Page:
Bombing Machine

August 8, 1918 – Full diary entry:

“On guard all night at a listening post and bombing machine. The activities started about 2 a.m. as usual. No one in G.C.I. has been hurt yet. No mail from Nora yet. Lots of artillery fire today.”


I’m not exactly sure what Robert meant here. A “bombing machine,” at the time, was an airplane. So perhaps he was assigned to guard a plane in between its missions?

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The listening post assignment is easier to explain and also sounds a lot more dangerous. This is from FirstWorldWar.com:

Also commonly referred to as a “sap-head,” a listening post was a shallow, narrow, often disguised position somewhat in advance of the front trench line – that is, in No Man’s Land.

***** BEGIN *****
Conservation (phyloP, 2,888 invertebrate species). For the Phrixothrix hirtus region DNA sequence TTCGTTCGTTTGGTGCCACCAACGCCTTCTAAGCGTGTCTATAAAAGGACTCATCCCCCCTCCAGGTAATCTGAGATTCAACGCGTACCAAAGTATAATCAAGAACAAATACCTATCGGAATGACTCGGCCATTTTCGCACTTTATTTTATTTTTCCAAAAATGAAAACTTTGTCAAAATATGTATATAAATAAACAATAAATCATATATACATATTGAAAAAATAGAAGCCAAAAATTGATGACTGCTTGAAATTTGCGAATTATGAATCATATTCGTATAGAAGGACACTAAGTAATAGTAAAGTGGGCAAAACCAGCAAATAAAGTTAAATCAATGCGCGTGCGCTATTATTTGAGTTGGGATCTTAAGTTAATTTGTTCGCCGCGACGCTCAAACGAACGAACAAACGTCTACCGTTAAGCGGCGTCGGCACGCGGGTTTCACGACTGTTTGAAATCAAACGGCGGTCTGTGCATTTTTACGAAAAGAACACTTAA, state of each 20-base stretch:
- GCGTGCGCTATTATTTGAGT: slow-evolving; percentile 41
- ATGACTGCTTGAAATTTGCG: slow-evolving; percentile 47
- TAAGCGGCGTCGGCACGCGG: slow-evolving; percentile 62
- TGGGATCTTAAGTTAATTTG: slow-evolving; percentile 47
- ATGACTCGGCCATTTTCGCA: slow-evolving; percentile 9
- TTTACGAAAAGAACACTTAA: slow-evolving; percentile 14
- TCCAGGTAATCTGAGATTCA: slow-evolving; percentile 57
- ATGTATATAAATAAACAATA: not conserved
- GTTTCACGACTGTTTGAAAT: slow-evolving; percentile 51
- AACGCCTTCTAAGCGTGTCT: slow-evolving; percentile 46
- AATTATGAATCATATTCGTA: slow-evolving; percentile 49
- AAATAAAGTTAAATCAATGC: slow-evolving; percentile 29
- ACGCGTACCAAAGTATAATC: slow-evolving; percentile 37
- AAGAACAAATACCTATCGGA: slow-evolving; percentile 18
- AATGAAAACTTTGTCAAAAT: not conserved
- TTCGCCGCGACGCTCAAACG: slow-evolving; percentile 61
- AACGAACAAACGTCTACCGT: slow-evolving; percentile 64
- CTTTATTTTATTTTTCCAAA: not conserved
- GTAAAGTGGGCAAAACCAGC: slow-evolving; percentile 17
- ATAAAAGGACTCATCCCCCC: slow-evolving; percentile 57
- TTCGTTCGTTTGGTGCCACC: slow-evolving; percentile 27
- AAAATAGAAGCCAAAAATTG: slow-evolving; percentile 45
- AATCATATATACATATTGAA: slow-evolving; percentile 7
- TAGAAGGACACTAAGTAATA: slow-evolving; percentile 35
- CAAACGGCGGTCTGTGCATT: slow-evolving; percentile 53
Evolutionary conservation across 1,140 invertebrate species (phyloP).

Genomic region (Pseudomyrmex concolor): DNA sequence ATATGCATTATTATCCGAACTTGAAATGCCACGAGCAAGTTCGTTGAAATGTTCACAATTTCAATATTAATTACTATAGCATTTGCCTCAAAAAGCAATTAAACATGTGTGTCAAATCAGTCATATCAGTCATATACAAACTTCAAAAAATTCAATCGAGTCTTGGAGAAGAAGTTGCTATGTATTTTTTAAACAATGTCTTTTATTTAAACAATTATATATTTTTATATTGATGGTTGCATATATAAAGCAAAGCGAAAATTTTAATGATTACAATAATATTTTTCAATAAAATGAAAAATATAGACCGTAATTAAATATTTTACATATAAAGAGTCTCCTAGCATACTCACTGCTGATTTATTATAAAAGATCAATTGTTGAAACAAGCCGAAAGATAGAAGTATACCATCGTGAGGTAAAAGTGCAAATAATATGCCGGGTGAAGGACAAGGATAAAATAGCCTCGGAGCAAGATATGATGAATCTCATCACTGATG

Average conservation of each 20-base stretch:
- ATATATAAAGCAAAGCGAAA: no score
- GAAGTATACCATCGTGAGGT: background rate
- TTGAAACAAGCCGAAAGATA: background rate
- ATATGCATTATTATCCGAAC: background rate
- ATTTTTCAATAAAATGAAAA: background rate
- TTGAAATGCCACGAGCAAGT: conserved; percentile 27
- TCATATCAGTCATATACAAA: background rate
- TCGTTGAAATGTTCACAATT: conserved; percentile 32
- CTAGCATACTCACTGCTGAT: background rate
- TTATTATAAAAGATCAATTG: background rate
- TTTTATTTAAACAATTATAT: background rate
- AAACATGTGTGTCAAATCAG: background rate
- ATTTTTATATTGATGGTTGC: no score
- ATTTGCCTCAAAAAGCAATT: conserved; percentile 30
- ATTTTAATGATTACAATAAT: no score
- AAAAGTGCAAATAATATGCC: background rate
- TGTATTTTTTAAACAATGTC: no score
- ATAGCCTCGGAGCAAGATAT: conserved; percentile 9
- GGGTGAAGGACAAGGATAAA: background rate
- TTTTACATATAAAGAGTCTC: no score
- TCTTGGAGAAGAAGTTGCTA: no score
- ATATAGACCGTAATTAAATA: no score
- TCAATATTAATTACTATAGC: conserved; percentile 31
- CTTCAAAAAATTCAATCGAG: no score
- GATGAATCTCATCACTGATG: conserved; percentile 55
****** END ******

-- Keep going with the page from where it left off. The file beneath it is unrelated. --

Listening posts were, as the name suggests, used to monitor enemy activity and to gather intelligence information. As such, listening posts could sometimes be sited dangerously close to the enemy front line although they were typically some 30 yards ahead of the front line.

And lastly, I don’t know what G.C.I. refers to but I have made inquiries.


Where was Robert today? See the timeline.

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